Tuesday, October 19, 2010

Just Parent!

I am arrogant, and judgemental.  I know this and have been praying about it.  I am learning to speak the truth in love, and when I can't, I ask God to keep my mouth shut.  Disclaimer aside, here goes...

Neither Scott nor I are "crowd surfers."  We don't get into the hustle and bustle of the holiday season, or harbor any burning desires to see and be seen.  In the last few weeks, however, weather being what it has -- beyond beautiful -- we have been out and about  enjoying various public events.  We have commented-- quite truthfully -- in annoyance, on parents who absolutely refuse to discipline their children.  How many times can you tell a five year old "I really mean it this time" before even she figures out, you don't really mean it at all?  Or how many times can you place your three year old in time-out, only to again become so engrossed in your phone conversation about your new diet, oblivious of his ingestion of deer pooh, before you figure out it's not working?  I am annoyed and perhaps, I am being judgemental, but I also wish to speak the truth in love - love for my children and the next generation of Americans they will attend college with, serve on school boards with, and marry.

Discipline.  Nothing wrong with it.  It keeps us from overeating.  It keeps us from getting too little rest or drinking too much.  It also keeps our children from growing up thinking there are no consequences for their actions. 

My son has been in and out of jail since he was 17.  He knows there are consequences; I taught him of consequences.  It is his arrogance and the insidious work of lawyers (and those who keep paying ridiculous monies for them) who allow him to test or escape those consequences.  I pray for his suffering.  Radical?  Inhumane?  I say, LOVE!  I want something big enough to hit him, big enough to drop him to his knees, big enough to compel him to cry out to God for forgiveness and grace, big enough to raise the quality of his life to something he never imagined.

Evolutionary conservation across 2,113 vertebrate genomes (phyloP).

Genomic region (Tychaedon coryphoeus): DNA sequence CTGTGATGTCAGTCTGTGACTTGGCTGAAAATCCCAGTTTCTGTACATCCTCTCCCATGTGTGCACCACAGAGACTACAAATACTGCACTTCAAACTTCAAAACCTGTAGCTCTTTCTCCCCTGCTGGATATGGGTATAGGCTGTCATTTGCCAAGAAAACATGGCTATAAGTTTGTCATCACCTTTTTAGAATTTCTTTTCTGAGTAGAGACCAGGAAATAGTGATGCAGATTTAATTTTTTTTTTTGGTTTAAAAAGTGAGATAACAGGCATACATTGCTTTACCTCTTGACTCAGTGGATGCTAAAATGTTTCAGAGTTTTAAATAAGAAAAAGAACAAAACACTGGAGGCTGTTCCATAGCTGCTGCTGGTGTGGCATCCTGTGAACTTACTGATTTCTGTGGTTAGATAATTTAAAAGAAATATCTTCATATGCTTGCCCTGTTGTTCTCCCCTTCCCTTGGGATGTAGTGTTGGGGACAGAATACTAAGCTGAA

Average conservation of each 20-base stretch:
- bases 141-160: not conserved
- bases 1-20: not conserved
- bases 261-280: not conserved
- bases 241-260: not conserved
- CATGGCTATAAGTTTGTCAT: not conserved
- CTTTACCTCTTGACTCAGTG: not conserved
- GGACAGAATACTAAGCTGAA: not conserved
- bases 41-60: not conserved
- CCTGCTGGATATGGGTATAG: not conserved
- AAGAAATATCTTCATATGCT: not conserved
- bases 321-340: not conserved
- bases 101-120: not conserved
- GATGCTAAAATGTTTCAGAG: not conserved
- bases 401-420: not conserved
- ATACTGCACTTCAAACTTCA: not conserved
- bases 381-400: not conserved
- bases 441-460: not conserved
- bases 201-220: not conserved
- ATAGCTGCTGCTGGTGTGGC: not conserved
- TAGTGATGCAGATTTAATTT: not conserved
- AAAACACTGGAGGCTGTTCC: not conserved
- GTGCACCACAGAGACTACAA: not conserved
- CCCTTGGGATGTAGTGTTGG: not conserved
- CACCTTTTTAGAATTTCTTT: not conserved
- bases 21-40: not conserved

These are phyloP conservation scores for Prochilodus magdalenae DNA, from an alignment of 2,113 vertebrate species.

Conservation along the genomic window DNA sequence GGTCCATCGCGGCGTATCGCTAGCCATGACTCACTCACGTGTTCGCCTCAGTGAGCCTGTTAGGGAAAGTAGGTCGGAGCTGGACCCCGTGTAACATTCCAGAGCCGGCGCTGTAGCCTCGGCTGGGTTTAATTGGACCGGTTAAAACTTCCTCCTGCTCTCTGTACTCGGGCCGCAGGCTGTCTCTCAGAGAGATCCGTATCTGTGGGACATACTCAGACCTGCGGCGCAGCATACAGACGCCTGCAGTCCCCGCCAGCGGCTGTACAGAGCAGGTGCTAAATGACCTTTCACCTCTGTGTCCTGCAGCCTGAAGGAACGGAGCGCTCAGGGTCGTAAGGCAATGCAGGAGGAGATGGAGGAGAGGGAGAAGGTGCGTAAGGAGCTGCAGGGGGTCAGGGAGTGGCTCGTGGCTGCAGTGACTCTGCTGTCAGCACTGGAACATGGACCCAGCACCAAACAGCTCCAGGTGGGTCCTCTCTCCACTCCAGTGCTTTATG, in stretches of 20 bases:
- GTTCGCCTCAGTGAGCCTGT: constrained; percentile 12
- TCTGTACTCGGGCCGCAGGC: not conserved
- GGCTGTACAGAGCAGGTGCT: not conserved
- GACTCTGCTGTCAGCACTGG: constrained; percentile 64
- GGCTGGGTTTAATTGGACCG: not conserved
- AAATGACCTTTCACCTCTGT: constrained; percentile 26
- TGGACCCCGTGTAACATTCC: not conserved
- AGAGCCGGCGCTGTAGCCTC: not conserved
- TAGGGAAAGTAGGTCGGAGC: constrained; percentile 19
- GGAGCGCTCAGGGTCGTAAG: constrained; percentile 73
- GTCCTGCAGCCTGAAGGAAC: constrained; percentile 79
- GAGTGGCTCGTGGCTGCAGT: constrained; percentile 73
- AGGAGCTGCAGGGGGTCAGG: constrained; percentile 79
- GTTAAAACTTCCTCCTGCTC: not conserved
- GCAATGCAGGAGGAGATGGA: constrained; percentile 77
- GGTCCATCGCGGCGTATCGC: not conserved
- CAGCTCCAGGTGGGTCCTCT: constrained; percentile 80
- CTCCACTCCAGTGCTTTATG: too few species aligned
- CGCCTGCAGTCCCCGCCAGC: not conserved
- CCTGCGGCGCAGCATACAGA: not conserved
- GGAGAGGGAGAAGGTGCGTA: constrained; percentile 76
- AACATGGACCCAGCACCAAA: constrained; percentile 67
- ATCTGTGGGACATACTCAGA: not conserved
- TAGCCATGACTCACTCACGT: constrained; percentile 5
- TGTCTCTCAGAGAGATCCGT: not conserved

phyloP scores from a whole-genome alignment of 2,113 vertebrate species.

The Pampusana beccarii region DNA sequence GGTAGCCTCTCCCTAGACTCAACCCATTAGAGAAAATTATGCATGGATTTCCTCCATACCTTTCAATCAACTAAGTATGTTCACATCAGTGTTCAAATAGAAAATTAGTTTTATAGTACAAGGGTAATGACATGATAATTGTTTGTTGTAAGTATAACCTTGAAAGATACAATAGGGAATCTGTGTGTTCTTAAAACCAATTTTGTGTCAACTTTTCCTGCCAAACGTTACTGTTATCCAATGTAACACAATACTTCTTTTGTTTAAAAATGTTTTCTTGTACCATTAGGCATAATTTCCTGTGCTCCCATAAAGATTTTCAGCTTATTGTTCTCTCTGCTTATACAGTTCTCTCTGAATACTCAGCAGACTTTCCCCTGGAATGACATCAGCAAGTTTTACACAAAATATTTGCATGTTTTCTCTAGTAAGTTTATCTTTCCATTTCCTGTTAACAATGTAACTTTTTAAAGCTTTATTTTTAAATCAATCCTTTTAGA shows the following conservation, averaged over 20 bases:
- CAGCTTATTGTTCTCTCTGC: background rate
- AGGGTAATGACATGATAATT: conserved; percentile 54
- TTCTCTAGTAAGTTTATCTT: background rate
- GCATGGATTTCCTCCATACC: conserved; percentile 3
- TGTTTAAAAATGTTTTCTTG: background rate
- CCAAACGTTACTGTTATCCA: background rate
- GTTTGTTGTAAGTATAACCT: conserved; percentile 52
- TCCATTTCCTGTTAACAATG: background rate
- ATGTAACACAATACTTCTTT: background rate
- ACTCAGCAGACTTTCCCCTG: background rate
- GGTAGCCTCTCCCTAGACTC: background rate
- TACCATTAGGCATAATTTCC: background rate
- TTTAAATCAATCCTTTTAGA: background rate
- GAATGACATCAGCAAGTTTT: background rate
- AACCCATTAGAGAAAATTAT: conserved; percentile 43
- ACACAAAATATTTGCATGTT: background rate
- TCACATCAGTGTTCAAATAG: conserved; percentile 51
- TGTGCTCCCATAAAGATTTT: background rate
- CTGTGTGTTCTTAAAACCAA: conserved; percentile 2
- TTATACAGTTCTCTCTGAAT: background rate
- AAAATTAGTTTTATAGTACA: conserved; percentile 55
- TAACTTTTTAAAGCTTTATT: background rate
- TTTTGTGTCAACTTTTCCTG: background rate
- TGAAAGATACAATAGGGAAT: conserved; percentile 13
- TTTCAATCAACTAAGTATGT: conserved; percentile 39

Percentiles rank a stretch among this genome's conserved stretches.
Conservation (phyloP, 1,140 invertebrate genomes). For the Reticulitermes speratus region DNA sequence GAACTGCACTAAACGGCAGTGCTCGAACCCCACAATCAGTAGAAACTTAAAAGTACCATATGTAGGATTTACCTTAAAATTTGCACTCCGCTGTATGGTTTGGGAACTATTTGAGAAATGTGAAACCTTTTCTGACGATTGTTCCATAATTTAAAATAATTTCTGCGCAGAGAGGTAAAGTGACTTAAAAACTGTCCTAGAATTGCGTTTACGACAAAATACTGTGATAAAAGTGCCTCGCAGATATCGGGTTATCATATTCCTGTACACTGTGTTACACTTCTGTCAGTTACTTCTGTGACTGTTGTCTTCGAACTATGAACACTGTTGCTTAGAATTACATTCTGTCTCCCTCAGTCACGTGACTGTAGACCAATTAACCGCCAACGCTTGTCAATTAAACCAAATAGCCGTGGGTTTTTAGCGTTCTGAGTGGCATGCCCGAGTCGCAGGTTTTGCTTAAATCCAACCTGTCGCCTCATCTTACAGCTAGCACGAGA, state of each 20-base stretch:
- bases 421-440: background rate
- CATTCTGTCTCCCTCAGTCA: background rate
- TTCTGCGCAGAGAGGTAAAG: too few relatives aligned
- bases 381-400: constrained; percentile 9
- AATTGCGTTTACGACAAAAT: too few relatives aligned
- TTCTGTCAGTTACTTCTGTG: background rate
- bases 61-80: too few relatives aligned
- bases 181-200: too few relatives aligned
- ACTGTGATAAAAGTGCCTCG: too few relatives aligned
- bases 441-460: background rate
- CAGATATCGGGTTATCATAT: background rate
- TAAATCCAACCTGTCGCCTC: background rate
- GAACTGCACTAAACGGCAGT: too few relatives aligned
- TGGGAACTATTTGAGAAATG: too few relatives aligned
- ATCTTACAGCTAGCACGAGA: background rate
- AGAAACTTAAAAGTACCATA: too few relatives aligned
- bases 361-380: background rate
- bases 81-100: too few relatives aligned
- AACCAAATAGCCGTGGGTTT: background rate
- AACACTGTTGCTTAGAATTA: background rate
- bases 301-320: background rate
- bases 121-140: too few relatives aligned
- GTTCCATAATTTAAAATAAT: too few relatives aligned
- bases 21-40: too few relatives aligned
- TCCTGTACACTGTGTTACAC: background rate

What is this idea that we all have to feel happy, comfortable, content, loved, appreciated, and just plain positive all the time?  How is it that no one seems to be able to deal with bad feelings? or thinks that they don't deserve to feel bad?  What is this entitlement we are teaching our children -- and we are teaching them!  By not allowing them to feel the sting of guilt or shame, or their consequences, how can our children ever figure out how to make things right on their own?  How will our children ever know the satisfaction of a job genuinely done well if they receive praise for everything they do, rather than "suffer" the learning experience of failure?  Where will they develop their tenacity?  How can a child learn the redeeming value of an apology if we allow them to avoid offering one because of their embarrassment?

And what of parents?  When do we discipline ourselves to put down the cell phone, log off the computer, throw away "mother's little helper" and just parent?!  It's ironic to me that my generation grew up despising parents for their addictions -- prescription drugs, alcohol -- all those things we watched our parents do to escape the pressures of jobs, war, parenting, divorce.  And now?  Some of the addictions have changed, but an addiction by any other name...  We all need "me time" -- whether you soak in a bath, work in your woodshop, or read your Bible.  Perhaps there needs to be some creative scheduling if your "me time" is watching "Burn Notice" while your eight year old tests explosives in the laundry sink. 
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